For the last week I have experienced deep depression and over the last 3 days this has been very intense. I haven’t been able to function anywhere near what might be considered ‘normal’ for me.  Today I have spent the majority of the day in bed and put all my energy into getting ready to go out tonight. I can already hear people say ‘you can’t be that ill if able to go out’. I am not going to a nightclub or even to a restaurant but instead going to a low key dinner organised by some friends of my Mums. Cancelling plans is obviously an option but often the guilt involved with doing so can be even more difficult than the effort taken to go out.

This morning after another difficult night I woke about 8am but was still feeling  drugged from the night before and managed to rest again for a few hours until 11am. Even then getting up seemed completely impossible. My head felt like lead and the physical pain in my body and head was really intense and then as I started to feel more human the thoughts and flashbacks that have haunted me through most of my waking hours over the past few days hit me again. I don’t seem to feel anything in particular when I am this depressed but instead am all consumed by a horrid numbness that is so debilitating.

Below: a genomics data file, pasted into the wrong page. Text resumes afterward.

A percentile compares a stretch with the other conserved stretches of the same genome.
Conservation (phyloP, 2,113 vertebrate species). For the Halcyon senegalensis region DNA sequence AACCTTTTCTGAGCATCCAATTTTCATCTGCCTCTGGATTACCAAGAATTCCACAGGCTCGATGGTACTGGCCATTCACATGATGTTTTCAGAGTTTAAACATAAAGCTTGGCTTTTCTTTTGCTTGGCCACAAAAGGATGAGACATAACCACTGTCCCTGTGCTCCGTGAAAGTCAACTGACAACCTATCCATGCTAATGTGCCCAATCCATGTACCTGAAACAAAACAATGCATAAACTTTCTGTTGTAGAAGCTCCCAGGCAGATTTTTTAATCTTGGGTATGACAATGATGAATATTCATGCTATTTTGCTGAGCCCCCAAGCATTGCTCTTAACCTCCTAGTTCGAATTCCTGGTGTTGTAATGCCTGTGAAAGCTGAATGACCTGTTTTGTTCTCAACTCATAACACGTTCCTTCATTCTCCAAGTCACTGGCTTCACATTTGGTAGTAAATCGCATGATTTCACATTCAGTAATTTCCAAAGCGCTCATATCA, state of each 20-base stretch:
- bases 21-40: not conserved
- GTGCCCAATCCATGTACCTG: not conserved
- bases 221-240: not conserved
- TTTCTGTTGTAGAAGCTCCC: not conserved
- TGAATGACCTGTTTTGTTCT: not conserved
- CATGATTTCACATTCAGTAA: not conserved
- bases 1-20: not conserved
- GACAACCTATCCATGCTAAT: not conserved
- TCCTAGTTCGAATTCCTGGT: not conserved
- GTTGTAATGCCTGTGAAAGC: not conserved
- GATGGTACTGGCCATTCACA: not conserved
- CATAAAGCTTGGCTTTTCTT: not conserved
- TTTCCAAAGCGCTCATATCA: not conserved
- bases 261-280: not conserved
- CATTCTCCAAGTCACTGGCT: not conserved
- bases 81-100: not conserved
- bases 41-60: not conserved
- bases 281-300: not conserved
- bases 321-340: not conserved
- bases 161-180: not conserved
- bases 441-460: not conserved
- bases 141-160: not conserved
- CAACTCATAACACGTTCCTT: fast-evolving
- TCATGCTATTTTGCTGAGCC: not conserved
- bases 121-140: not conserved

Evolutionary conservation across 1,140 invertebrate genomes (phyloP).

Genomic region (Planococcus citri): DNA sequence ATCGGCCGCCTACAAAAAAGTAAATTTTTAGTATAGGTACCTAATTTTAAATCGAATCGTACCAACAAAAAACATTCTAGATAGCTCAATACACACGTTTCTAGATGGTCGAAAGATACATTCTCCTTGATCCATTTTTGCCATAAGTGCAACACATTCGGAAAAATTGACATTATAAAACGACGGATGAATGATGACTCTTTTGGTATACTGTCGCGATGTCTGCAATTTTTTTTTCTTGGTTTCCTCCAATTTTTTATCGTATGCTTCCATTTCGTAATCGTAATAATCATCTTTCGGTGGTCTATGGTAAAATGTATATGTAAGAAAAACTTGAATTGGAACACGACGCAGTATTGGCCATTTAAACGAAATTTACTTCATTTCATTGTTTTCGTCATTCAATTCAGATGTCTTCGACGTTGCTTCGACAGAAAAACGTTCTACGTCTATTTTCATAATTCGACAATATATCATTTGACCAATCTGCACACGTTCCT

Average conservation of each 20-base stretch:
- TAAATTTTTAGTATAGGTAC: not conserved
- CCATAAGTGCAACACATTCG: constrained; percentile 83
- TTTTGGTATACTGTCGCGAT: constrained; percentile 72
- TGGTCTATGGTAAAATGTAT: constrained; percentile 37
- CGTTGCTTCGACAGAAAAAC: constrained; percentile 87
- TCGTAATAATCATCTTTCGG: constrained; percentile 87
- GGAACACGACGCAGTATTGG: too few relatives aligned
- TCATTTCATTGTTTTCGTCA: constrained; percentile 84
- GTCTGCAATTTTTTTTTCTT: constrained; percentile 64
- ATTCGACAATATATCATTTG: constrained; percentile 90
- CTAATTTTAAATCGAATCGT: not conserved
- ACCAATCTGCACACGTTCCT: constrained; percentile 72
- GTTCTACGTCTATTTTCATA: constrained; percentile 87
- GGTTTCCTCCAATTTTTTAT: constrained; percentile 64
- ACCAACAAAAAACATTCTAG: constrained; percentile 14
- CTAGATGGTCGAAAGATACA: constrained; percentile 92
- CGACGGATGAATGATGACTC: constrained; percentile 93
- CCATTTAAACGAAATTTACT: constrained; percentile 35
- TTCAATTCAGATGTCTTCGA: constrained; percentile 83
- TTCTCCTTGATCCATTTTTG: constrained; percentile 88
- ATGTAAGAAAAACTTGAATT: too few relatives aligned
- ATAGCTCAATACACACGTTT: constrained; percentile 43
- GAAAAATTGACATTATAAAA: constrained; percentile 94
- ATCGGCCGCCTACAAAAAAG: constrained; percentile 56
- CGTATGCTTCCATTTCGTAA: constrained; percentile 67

When I finally managed to surface it took a long while before I could manage a conversation. This is such a hard thing for me as I am a normally a sociable person, I love a good chat and even more importantly when I am depressed I need to talk so badly as my thoughts can be even more destructive if I don’t talk them through with someone. When the depression affects my ability to communicate it can mean that the depression is fuelled further by the negative thoughts.

After only being up for a couple of hours I went back to bed. My head hurt from the effort I had made to get up and my body ached so much. We were being collected at 7pm and so I needed to have a shower which I am ashamed to say hasn’t happened in the past 3 days. I thought if I showered at 5pm that would give me plenty of time but when 5pm came I just couldn’t get out of bed and it was another half an hour at least before I managed to get up.

I sat on the bed whilst drying my hair instead of standing up looking in the mirror. Looking in a mirror when I feel as wretched as I do about myself certainly never helps the depression and just adds to my anxiety. I grab a pair of jeans and crave finding a comfortable hoody to feel safe in but instead try and make an effort with a nice top and jacket. I can’t believe that just showering, drying my hair and getting dressed had taken over an hour as each step involved having another lie down to find enough energy to carry on. 

Yes I can do putting on a front, smiling and pushing myself to engage in conversation but only those closest to me know the impact that has, the recovery time that I will need afterwards and only a few can see the pain in my eyes from having to push myself to do anything. 

Depression for me is more than intense sadness. It is the most awful pain that seems to follow me everywhere. If I manage a distraction it only lasts a short time before being brought back down to earth with such a bump. Be gentle with those people you know who are depressed. Try not to judge those who seem to be doing ‘normal’ activities – you don’t know how long it took them to get there.